To prepare, you can do a quick self-assessment (being able to read music is unnecessary for this); Make sure to record yourself so that you can listen to the results. 1) Record yourself singing part of a song. Sing it solo. Then sing the same song along with music accompaniment (the song could be something from a CD you have); 2) Record yourself whistling a song solo, and then again while whistling along with musical accompaniment; 3) Listen to the recordings you've made and evaluate – are you on pitch? Are you singing and whistling in key solo as well as with the music that was playing while you sang and whistled? I'd even suggest allowing a friend to hear the results as well – and evaluate your ability to sing and whistle on pitch. You may be A) perfect; you may B) stray at times, and in rare cases you may be C) consistently off pitch. In the case of "C," it may prove extremely difficult to play a theremin on pitch. This is because (and people are entitled to disagree with me) it is my opinion that while a fingering position helps, in the final analysis it is your "ear" that governs whether you are accurately on pitch. Your ability to listen to yourself while playing is the most crucial determining factor.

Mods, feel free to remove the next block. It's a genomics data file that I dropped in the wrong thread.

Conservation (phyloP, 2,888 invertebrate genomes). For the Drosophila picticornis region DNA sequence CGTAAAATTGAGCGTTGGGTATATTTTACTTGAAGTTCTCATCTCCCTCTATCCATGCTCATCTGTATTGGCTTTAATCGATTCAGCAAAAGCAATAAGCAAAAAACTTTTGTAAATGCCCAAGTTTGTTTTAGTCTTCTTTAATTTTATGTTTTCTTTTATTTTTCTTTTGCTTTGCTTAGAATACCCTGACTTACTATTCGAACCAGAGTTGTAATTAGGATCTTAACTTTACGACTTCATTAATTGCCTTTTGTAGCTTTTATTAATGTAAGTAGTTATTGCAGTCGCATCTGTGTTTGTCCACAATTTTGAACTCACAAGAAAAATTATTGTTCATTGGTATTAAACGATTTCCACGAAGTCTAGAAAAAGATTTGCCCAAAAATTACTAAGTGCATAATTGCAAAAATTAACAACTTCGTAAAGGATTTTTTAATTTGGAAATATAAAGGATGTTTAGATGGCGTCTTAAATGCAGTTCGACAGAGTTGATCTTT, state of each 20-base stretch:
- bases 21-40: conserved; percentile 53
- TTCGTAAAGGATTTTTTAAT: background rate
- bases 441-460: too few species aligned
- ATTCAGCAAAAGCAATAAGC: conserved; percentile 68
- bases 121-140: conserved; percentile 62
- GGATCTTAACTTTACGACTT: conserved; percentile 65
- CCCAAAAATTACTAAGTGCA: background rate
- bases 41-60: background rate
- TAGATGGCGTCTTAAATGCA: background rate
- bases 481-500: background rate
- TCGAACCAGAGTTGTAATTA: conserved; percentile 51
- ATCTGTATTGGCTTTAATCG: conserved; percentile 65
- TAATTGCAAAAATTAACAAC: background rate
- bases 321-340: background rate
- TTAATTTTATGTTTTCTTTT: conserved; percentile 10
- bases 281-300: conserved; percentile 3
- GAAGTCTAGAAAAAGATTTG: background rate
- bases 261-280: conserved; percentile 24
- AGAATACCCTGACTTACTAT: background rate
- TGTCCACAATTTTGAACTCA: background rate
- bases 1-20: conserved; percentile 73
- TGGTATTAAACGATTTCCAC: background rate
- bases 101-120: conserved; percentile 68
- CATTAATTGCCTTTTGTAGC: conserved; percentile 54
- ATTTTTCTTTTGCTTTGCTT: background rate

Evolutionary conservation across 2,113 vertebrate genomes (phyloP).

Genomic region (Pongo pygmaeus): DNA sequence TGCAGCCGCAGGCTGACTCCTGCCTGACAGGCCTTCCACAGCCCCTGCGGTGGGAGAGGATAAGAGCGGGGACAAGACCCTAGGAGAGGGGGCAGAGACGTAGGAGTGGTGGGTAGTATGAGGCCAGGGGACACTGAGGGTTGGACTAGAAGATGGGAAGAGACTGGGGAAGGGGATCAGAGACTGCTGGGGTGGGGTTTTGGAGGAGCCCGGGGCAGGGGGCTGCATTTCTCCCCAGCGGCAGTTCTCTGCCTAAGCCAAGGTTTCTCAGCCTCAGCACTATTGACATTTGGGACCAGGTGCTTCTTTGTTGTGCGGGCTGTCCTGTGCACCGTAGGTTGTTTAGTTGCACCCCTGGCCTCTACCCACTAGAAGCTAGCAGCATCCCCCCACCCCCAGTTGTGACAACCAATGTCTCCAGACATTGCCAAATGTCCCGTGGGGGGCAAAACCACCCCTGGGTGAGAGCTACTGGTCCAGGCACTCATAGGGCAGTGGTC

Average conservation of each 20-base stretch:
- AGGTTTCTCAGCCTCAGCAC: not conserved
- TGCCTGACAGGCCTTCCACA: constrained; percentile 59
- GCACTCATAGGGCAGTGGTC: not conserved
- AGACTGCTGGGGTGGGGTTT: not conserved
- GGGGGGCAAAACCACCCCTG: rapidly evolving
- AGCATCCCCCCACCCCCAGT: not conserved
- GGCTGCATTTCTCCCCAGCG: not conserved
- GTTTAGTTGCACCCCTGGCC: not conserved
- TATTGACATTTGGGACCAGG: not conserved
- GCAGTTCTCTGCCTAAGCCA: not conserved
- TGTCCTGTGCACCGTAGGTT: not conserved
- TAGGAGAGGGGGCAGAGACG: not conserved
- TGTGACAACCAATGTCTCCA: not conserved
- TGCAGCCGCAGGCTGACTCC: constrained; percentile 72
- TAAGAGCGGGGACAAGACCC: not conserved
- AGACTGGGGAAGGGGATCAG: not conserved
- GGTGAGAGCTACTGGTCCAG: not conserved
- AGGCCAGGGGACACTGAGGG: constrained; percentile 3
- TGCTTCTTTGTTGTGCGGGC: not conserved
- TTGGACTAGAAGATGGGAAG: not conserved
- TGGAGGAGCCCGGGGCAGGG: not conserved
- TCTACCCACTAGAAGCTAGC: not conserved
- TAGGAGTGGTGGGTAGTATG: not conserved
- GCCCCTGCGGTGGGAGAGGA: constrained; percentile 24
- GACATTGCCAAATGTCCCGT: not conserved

As for intuiting the location of the pitches and being able to go from one to another or jump from one to another, we are talking now about a combination of your "ear" and muscle memory – how your body and hand are able to know/intuit where to go. The tutorial links below accomplish both ear training and your ability to intuit the location of pitches. The following will get you started:

First, go to


Then try these. Go to YouTube and type in:

Kip Rosser Lesson 06
Kip Rosser Lesson 07
Kip Rosser Lesson 08
Kip Rosser Lesson 15
Kip Rosser Lesson 45

As I say in many tutorials: ALWAYS record yourself so that you can evaluate your progress. I hope this helps, and please, let me know how it goes. If your theremin is the Moog Theremini, there is also an entire suite of tutorials just for that theremin. But the above links are where to start regardless.

- Kip Rosser

Posted: 12/30/2022 10:32:15 PM

Joined: 11/18/2022

Thank you so much for all the great info and taking the time to reply in such detail. I’ll try everything you suggested and report back.